To each their own. Everyone has different priorities and thats just fine. Buying a home is a personal choice. Financially I think buying a home is the best long term choice. But if your priorities are different then thats your choice. Our personal preferences and priorities often outweigh what is the best financial option.

    I however would be concerned about what happens when someone retires and still has to pay rent out of a potentially limited retirement income. If you choose to rent instead of own then this is something you really need to make sure you’re looking ahead towards retirement age.

    Note that the article is 7 years old, so those numbers are a bit out of date. They live in Portland Oregon so the home prices have appreciated substantially since then. In 2001 median home price in Portland metro was around $150-175k range and now its up to $260-280k level.


  49. Red says:

    @ #4 (tambo)

    “Fwiw, I find the we‚Äôre too poor to buy a house on $55k a year thing a bit insulting”

    If that’s true I believe it’s do to a misunderstanding related to cost of living.

    According to bankrate’s cost of living calculator, a $25K salary in Des Moines, IA is equivalent to a $45K salary in San Francisco with an average house costing more than 800K. A $55K salary would be approximately equivalent to 100K in San Francisco.

    We don’t know where this couple lived, but if they lived in a major city 55K doesn’t stretch very far at all.

    A used condo for two people around 1000 sq. feet starts around 450K in San Francisco, which means a 20% down payment will put you out $90K. Doable, sure, but it will take you a few years to save up.

  50. Red says:

    @ #7 (J.D)

    Thanks for linking to the follow up. Interesting to see how things turn out.

  51. Andrew La Barbera says:

    The GOVERNMENT acted and told the lending Institutions that they must loan(lend) money to people who couldn’t afford to pay it back. Guess who now is going to pay it!!
    The GOVERNMENT should get out and let the people run business.

  52. Vanessa says:

    Do homeowners usually view their home as their source of funds for retirement? I net around $22K/year and could probably afford the mortgage on a say $100K home (which is not fancy but not a dump in my area) but I could not contribute much to my Roth IRA and I’ve been working on maxing it out. Does home equity replace retirement savings?

    I have around $20K in my emergency fund which has taken my whole life to build. Being single with no family nearby, I would not feel comfortable dumping it all into a down payment for a home. And by the time I save that much money again, houses worth $100K really will be dumps. How do people manage to save up for the down payment?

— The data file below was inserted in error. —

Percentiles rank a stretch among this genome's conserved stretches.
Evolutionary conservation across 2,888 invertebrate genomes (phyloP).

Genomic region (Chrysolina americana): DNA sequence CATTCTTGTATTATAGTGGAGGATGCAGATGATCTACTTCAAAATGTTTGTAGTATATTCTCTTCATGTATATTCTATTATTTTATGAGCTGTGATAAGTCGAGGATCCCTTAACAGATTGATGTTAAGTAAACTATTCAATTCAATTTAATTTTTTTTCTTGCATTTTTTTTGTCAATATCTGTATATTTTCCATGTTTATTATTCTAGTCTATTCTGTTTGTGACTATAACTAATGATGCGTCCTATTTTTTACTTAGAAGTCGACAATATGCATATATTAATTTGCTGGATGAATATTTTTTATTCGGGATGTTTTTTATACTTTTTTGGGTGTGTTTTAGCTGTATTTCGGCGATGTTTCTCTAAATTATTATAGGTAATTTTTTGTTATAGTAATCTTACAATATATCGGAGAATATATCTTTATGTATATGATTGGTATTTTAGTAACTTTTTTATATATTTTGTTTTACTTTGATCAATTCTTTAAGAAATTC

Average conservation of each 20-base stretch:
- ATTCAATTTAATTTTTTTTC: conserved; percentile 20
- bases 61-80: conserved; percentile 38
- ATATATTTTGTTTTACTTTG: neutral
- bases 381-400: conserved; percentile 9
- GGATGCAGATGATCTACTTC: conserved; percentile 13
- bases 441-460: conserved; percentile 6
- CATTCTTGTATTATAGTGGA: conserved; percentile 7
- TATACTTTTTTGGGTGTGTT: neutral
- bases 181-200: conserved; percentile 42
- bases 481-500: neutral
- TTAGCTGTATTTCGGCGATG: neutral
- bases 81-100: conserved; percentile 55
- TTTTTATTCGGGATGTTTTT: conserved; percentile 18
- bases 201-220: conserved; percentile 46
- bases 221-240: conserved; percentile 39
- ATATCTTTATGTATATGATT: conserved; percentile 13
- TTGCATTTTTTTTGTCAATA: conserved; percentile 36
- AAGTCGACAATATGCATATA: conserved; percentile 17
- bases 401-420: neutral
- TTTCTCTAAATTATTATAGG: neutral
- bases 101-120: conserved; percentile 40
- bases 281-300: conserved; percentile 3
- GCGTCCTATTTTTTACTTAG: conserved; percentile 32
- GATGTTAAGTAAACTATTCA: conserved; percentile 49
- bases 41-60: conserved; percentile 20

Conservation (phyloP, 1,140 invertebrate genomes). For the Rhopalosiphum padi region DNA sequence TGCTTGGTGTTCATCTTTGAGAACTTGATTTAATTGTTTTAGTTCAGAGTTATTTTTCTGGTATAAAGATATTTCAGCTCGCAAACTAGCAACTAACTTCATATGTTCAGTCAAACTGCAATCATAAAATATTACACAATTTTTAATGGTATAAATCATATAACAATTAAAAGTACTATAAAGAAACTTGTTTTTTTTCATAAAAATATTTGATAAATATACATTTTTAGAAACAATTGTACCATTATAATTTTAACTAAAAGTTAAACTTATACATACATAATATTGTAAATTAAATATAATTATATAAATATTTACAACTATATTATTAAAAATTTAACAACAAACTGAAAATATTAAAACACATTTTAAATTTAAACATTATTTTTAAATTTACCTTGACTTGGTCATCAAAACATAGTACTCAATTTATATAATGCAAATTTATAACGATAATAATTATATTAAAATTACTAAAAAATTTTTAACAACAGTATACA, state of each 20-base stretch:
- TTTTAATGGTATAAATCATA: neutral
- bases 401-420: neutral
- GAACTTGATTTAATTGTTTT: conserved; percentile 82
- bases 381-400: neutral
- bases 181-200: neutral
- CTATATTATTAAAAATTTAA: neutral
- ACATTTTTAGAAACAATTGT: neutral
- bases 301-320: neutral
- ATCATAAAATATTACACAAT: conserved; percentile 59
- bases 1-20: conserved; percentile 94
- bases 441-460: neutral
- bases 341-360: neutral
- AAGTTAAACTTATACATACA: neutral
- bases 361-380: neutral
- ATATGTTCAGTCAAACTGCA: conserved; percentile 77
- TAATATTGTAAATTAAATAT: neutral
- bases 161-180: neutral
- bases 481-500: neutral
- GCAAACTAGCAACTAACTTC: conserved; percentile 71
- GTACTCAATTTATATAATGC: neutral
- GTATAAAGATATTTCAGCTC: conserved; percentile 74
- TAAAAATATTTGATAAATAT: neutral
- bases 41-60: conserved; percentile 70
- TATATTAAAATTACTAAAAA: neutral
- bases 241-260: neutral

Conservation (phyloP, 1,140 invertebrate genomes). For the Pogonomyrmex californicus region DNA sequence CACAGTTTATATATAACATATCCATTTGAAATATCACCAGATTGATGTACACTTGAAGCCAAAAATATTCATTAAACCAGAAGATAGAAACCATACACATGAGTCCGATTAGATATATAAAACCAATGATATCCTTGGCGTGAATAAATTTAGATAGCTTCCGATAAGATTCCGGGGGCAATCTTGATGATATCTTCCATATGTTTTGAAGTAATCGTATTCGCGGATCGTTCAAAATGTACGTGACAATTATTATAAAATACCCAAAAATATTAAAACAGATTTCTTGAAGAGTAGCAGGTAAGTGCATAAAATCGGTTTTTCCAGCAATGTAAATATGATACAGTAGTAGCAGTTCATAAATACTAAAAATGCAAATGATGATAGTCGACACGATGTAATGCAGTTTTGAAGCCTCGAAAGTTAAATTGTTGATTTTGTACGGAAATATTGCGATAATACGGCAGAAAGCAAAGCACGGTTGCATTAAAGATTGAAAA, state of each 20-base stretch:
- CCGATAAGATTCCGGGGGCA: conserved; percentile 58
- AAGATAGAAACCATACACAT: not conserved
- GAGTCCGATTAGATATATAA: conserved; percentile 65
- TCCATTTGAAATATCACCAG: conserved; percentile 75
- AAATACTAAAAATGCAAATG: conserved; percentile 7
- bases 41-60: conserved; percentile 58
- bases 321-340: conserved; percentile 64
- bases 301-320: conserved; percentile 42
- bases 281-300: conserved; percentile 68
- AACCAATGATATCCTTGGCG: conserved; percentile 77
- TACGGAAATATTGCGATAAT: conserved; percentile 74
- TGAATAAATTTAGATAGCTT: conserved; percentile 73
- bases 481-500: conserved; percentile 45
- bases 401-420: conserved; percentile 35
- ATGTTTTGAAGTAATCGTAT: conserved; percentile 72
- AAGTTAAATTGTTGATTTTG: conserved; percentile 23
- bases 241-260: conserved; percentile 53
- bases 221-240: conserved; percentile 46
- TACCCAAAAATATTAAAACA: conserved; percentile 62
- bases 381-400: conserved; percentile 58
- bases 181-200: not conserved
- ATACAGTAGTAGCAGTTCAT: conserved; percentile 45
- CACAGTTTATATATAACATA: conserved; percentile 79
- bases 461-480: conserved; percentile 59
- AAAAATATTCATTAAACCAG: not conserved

I rent and for the time being I am comfortable with that. But if I wanted to buy a home, would it even be feasible? Tambo claims to have been able to afford homes with income under $25K and while I won’t dispute that, I have to wonder how he/she is able to accomplish so much on so little, while I am scraping by with not even a family to support. I am not a spender, I live bare bones in an area with a pretty reasonable cost of living (to me at least) but obviously I’m doing something wrong, right? Maybe home ownership is not for single people? I have noticed that most homeowners with success stories are married.

  53. Kristine says:

    I rent half of a two-family house to get my kids into a top-tier public school district in NY. I crunched the numbers, and it was by far cheaper to rent and send my kids to our fantastic ivy-league feeder public school, than to buy (or even rent) in a less expensive area, and send our kids to private school.

    My husband is a professor, and I am a teacher. We pay 1900 hundred rent in a neighborhood where the houses average 750K. (We make les than 100K combined) The towns around us have houses averaging 2 mill. I am sure we pay the least of anyone on our block to get our kids this fine education.

    Does every child need this kind of caviar education? Maybe not. But I am blessed with the awseome responsibility of nurturing two highly gifted kids who IQ test at about 178. Where we last lived, excelling in school made you a social pariah. Here, in the land of wealthy professionals, the same drive gets you noticed and respected at school. Big difference. Can we afford Ivy League? No. But my kids will have a better chance of scholarships, and I have taught them that the bill must be in balance with the expected after-college income. They will likely be able to go free to a tier 2 college, and probably will.

    Why don’t we leave NY and buy a house? (I’d really like to.) Well, there is a biological dad in the picture who lives here. Otherwise we’d buy a house in one of the 3 states that on the grounds of regional diversity practically guaranteees an ivy league scholarship to achievers: Montana, Mississipi or Alaska.

    So, we rent to get the priveleges of the rich, living just a hair below our means, and stand vigilant against any tendency to keep up with the Joneses.

  54. Rob in Madrid says:

    Accidental landlords, when someone can’t sell the first house and is forced to rent it out well below maintenance costs. This has happened to several friends of mine. Huge drain on the budget.

    Best time to buy a house when rents and mortgages are about level.

    Currently in Madrid rent for a 2 bedroom apartment 950€ or less, mortgage for same (if you can get one) 2000€ +